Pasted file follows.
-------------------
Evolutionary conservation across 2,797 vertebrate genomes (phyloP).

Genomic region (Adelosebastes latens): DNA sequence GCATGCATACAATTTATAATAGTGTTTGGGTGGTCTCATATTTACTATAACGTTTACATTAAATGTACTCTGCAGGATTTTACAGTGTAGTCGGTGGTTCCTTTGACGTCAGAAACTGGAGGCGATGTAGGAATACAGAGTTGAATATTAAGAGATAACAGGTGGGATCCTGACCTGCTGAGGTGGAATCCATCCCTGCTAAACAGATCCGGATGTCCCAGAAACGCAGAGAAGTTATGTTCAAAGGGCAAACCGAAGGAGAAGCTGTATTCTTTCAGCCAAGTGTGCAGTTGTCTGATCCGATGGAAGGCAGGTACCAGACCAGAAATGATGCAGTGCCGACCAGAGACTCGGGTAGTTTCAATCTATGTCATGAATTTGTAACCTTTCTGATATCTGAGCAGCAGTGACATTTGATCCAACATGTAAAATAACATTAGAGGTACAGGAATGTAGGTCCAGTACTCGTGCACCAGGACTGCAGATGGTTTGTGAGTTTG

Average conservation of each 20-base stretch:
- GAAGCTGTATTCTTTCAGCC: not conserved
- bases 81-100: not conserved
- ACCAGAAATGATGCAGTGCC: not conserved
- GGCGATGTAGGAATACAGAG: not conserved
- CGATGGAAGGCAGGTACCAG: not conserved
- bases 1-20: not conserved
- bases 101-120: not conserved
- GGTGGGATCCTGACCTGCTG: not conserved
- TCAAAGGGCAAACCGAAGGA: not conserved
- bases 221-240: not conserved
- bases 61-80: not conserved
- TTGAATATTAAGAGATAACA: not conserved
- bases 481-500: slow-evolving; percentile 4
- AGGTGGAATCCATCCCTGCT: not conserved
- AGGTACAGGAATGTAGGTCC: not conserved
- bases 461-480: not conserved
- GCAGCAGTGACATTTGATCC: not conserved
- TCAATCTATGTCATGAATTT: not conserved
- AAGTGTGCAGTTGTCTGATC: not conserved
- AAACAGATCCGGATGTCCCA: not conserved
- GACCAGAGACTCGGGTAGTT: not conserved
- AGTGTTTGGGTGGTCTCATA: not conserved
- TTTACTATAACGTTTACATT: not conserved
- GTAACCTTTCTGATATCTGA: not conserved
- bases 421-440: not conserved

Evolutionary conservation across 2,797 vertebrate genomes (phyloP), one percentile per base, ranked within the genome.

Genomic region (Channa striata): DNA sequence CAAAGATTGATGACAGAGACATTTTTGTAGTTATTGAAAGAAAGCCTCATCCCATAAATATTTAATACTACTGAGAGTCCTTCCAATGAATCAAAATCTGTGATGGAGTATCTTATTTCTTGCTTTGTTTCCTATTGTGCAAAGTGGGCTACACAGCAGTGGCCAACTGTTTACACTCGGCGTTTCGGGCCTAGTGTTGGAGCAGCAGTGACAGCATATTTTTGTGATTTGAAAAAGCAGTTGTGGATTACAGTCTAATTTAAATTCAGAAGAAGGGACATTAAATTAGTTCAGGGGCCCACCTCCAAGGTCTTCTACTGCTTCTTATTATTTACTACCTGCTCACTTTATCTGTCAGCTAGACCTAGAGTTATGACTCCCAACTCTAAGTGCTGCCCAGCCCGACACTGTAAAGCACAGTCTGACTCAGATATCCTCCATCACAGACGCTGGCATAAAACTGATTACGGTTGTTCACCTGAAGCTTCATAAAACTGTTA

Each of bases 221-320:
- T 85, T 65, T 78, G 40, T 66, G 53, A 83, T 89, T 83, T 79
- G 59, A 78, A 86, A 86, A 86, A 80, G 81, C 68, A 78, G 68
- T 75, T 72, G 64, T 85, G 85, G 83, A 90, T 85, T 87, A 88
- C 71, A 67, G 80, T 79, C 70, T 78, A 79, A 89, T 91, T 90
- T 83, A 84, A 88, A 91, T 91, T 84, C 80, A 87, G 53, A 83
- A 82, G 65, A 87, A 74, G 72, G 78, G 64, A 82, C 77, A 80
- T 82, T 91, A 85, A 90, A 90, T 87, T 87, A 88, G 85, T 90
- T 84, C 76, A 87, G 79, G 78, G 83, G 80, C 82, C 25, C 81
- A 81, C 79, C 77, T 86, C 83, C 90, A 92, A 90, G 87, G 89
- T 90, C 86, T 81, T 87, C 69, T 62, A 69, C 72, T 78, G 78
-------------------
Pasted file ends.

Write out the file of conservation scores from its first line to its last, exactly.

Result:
Evolutionary conservation across 2,797 vertebrate genomes (phyloP).

Genomic region (Adelosebastes latens): DNA sequence GCATGCATACAATTTATAATAGTGTTTGGGTGGTCTCATATTTACTATAACGTTTACATTAAATGTACTCTGCAGGATTTTACAGTGTAGTCGGTGGTTCCTTTGACGTCAGAAACTGGAGGCGATGTAGGAATACAGAGTTGAATATTAAGAGATAACAGGTGGGATCCTGACCTGCTGAGGTGGAATCCATCCCTGCTAAACAGATCCGGATGTCCCAGAAACGCAGAGAAGTTATGTTCAAAGGGCAAACCGAAGGAGAAGCTGTATTCTTTCAGCCAAGTGTGCAGTTGTCTGATCCGATGGAAGGCAGGTACCAGACCAGAAATGATGCAGTGCCGACCAGAGACTCGGGTAGTTTCAATCTATGTCATGAATTTGTAACCTTTCTGATATCTGAGCAGCAGTGACATTTGATCCAACATGTAAAATAACATTAGAGGTACAGGAATGTAGGTCCAGTACTCGTGCACCAGGACTGCAGATGGTTTGTGAGTTTG

Average conservation of each 20-base stretch:
- GAAGCTGTATTCTTTCAGCC: not conserved
- bases 81-100: not conserved
- ACCAGAAATGATGCAGTGCC: not conserved
- GGCGATGTAGGAATACAGAG: not conserved
- CGATGGAAGGCAGGTACCAG: not conserved
- bases 1-20: not conserved
- bases 101-120: not conserved
- GGTGGGATCCTGACCTGCTG: not conserved
- TCAAAGGGCAAACCGAAGGA: not conserved
- bases 221-240: not conserved
- bases 61-80: not conserved
- TTGAATATTAAGAGATAACA: not conserved
- bases 481-500: slow-evolving; percentile 4
- AGGTGGAATCCATCCCTGCT: not conserved
- AGGTACAGGAATGTAGGTCC: not conserved
- bases 461-480: not conserved
- GCAGCAGTGACATTTGATCC: not conserved
- TCAATCTATGTCATGAATTT: not conserved
- AAGTGTGCAGTTGTCTGATC: not conserved
- AAACAGATCCGGATGTCCCA: not conserved
- GACCAGAGACTCGGGTAGTT: not conserved
- AGTGTTTGGGTGGTCTCATA: not conserved
- TTTACTATAACGTTTACATT: not conserved
- GTAACCTTTCTGATATCTGA: not conserved
- bases 421-440: not conserved

Evolutionary conservation across 2,797 vertebrate genomes (phyloP), one percentile per base, ranked within the genome.

Genomic region (Channa striata): DNA sequence CAAAGATTGATGACAGAGACATTTTTGTAGTTATTGAAAGAAAGCCTCATCCCATAAATATTTAATACTACTGAGAGTCCTTCCAATGAATCAAAATCTGTGATGGAGTATCTTATTTCTTGCTTTGTTTCCTATTGTGCAAAGTGGGCTACACAGCAGTGGCCAACTGTTTACACTCGGCGTTTCGGGCCTAGTGTTGGAGCAGCAGTGACAGCATATTTTTGTGATTTGAAAAAGCAGTTGTGGATTACAGTCTAATTTAAATTCAGAAGAAGGGACATTAAATTAGTTCAGGGGCCCACCTCCAAGGTCTTCTACTGCTTCTTATTATTTACTACCTGCTCACTTTATCTGTCAGCTAGACCTAGAGTTATGACTCCCAACTCTAAGTGCTGCCCAGCCCGACACTGTAAAGCACAGTCTGACTCAGATATCCTCCATCACAGACGCTGGCATAAAACTGATTACGGTTGTTCACCTGAAGCTTCATAAAACTGTTA

Each of bases 221-320:
- T 85, T 65, T 78, G 40, T 66, G 53, A 83, T 89, T 83, T 79
- G 59, A 78, A 86, A 86, A 86, A 80, G 81, C 68, A 78, G 68
- T 75, T 72, G 64, T 85, G 85, G 83, A 90, T 85, T 87, A 88
- C 71, A 67, G 80, T 79, C 70, T 78, A 79, A 89, T 91, T 90
- T 83, A 84, A 88, A 91, T 91, T 84, C 80, A 87, G 53, A 83
- A 82, G 65, A 87, A 74, G 72, G 78, G 64, A 82, C 77, A 80
- T 82, T 91, A 85, A 90, A 90, T 87, T 87, A 88, G 85, T 90
- T 84, C 76, A 87, G 79, G 78, G 83, G 80, C 82, C 25, C 81
- A 81, C 79, C 77, T 86, C 83, C 90, A 92, A 90, G 87, G 89
- T 90, C 86, T 81, T 87, C 69, T 62, A 69, C 72, T 78, G 78